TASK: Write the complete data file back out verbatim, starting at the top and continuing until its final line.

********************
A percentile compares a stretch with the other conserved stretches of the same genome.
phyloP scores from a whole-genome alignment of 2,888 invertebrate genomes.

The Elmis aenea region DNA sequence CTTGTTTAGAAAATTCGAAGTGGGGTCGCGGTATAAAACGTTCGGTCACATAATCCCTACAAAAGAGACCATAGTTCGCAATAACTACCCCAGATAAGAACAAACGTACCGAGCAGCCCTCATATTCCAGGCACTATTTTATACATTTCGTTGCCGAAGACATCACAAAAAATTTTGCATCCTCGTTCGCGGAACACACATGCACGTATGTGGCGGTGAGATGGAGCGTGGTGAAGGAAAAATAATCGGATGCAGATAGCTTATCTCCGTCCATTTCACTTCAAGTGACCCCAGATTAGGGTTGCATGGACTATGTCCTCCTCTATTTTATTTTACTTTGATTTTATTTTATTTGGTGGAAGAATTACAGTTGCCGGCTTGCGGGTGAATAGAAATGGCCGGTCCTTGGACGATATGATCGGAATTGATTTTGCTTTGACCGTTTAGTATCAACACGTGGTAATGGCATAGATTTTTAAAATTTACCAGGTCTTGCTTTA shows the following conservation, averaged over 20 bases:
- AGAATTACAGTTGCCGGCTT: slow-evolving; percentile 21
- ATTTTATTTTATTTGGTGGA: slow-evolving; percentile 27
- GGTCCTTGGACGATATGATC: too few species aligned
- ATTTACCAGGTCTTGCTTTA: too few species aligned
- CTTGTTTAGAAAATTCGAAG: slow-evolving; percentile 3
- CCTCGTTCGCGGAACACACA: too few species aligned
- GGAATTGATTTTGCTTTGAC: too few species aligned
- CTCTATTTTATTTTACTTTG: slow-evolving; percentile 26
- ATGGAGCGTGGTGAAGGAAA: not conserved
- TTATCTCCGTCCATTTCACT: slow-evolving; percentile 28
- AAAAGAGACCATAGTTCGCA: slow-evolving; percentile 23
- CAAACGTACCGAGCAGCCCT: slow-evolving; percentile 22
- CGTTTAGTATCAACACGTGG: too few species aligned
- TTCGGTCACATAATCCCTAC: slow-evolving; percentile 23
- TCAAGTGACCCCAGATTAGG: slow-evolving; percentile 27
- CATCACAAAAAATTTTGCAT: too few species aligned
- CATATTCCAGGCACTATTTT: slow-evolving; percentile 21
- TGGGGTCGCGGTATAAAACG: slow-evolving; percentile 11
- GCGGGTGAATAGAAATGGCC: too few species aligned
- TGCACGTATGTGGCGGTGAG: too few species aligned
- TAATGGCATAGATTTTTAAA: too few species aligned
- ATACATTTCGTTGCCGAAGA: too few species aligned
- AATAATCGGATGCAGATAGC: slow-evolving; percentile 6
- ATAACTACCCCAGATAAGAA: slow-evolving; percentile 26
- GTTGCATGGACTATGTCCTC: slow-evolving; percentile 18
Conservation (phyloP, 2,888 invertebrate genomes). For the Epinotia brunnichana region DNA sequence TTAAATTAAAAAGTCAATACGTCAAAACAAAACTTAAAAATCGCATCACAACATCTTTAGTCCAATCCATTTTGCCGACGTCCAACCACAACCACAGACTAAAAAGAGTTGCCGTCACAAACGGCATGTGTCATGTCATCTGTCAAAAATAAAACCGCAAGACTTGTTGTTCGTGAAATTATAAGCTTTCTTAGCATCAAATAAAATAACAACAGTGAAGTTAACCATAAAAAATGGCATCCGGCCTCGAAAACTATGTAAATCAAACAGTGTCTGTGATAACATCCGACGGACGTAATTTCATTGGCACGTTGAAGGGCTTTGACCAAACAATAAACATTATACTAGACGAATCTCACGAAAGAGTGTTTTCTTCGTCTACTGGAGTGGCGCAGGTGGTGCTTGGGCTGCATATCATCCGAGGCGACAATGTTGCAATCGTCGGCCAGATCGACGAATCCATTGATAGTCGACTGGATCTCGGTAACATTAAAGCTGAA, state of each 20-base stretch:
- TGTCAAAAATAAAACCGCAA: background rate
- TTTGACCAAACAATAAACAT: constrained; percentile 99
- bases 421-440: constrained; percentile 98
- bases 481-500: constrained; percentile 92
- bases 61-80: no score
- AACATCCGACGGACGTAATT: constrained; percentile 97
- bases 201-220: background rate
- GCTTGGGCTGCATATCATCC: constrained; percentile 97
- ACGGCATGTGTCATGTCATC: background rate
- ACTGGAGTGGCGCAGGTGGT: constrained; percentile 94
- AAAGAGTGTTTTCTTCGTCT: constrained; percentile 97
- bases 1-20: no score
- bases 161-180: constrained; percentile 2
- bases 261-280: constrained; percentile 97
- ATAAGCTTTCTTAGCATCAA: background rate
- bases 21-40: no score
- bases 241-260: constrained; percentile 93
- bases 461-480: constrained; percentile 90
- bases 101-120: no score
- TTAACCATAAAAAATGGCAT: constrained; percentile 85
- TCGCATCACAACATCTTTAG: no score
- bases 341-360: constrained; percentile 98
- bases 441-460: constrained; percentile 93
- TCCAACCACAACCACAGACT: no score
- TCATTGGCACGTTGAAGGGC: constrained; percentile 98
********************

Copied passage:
A percentile compares a stretch with the other conserved stretches of the same genome.
phyloP scores from a whole-genome alignment of 2,888 invertebrate genomes.

The Elmis aenea region DNA sequence CTTGTTTAGAAAATTCGAAGTGGGGTCGCGGTATAAAACGTTCGGTCACATAATCCCTACAAAAGAGACCATAGTTCGCAATAACTACCCCAGATAAGAACAAACGTACCGAGCAGCCCTCATATTCCAGGCACTATTTTATACATTTCGTTGCCGAAGACATCACAAAAAATTTTGCATCCTCGTTCGCGGAACACACATGCACGTATGTGGCGGTGAGATGGAGCGTGGTGAAGGAAAAATAATCGGATGCAGATAGCTTATCTCCGTCCATTTCACTTCAAGTGACCCCAGATTAGGGTTGCATGGACTATGTCCTCCTCTATTTTATTTTACTTTGATTTTATTTTATTTGGTGGAAGAATTACAGTTGCCGGCTTGCGGGTGAATAGAAATGGCCGGTCCTTGGACGATATGATCGGAATTGATTTTGCTTTGACCGTTTAGTATCAACACGTGGTAATGGCATAGATTTTTAAAATTTACCAGGTCTTGCTTTA shows the following conservation, averaged over 20 bases:
- AGAATTACAGTTGCCGGCTT: slow-evolving; percentile 21
- ATTTTATTTTATTTGGTGGA: slow-evolving; percentile 27
- GGTCCTTGGACGATATGATC: too few species aligned
- ATTTACCAGGTCTTGCTTTA: too few species aligned
- CTTGTTTAGAAAATTCGAAG: slow-evolving; percentile 3
- CCTCGTTCGCGGAACACACA: too few species aligned
- GGAATTGATTTTGCTTTGAC: too few species aligned
- CTCTATTTTATTTTACTTTG: slow-evolving; percentile 26
- ATGGAGCGTGGTGAAGGAAA: not conserved
- TTATCTCCGTCCATTTCACT: slow-evolving; percentile 28
- AAAAGAGACCATAGTTCGCA: slow-evolving; percentile 23
- CAAACGTACCGAGCAGCCCT: slow-evolving; percentile 22
- CGTTTAGTATCAACACGTGG: too few species aligned
- TTCGGTCACATAATCCCTAC: slow-evolving; percentile 23
- TCAAGTGACCCCAGATTAGG: slow-evolving; percentile 27
- CATCACAAAAAATTTTGCAT: too few species aligned
- CATATTCCAGGCACTATTTT: slow-evolving; percentile 21
- TGGGGTCGCGGTATAAAACG: slow-evolving; percentile 11
- GCGGGTGAATAGAAATGGCC: too few species aligned
- TGCACGTATGTGGCGGTGAG: too few species aligned
- TAATGGCATAGATTTTTAAA: too few species aligned
- ATACATTTCGTTGCCGAAGA: too few species aligned
- AATAATCGGATGCAGATAGC: slow-evolving; percentile 6
- ATAACTACCCCAGATAAGAA: slow-evolving; percentile 26
- GTTGCATGGACTATGTCCTC: slow-evolving; percentile 18
Conservation (phyloP, 2,888 invertebrate genomes). For the Epinotia brunnichana region DNA sequence TTAAATTAAAAAGTCAATACGTCAAAACAAAACTTAAAAATCGCATCACAACATCTTTAGTCCAATCCATTTTGCCGACGTCCAACCACAACCACAGACTAAAAAGAGTTGCCGTCACAAACGGCATGTGTCATGTCATCTGTCAAAAATAAAACCGCAAGACTTGTTGTTCGTGAAATTATAAGCTTTCTTAGCATCAAATAAAATAACAACAGTGAAGTTAACCATAAAAAATGGCATCCGGCCTCGAAAACTATGTAAATCAAACAGTGTCTGTGATAACATCCGACGGACGTAATTTCATTGGCACGTTGAAGGGCTTTGACCAAACAATAAACATTATACTAGACGAATCTCACGAAAGAGTGTTTTCTTCGTCTACTGGAGTGGCGCAGGTGGTGCTTGGGCTGCATATCATCCGAGGCGACAATGTTGCAATCGTCGGCCAGATCGACGAATCCATTGATAGTCGACTGGATCTCGGTAACATTAAAGCTGAA, state of each 20-base stretch:
- TGTCAAAAATAAAACCGCAA: background rate
- TTTGACCAAACAATAAACAT: constrained; percentile 99
- bases 421-440: constrained; percentile 98
- bases 481-500: constrained; percentile 92
- bases 61-80: no score
- AACATCCGACGGACGTAATT: constrained; percentile 97
- bases 201-220: background rate
- GCTTGGGCTGCATATCATCC: constrained; percentile 97
- ACGGCATGTGTCATGTCATC: background rate
- ACTGGAGTGGCGCAGGTGGT: constrained; percentile 94
- AAAGAGTGTTTTCTTCGTCT: constrained; percentile 97
- bases 1-20: no score
- bases 161-180: constrained; percentile 2
- bases 261-280: constrained; percentile 97
- ATAAGCTTTCTTAGCATCAA: background rate
- bases 21-40: no score
- bases 241-260: constrained; percentile 93
- bases 461-480: constrained; percentile 90
- bases 101-120: no score
- TTAACCATAAAAAATGGCAT: constrained; percentile 85
- TCGCATCACAACATCTTTAG: no score
- bases 341-360: constrained; percentile 98
- bases 441-460: constrained; percentile 93
- TCCAACCACAACCACAGACT: no score
- TCATTGGCACGTTGAAGGGC: constrained; percentile 98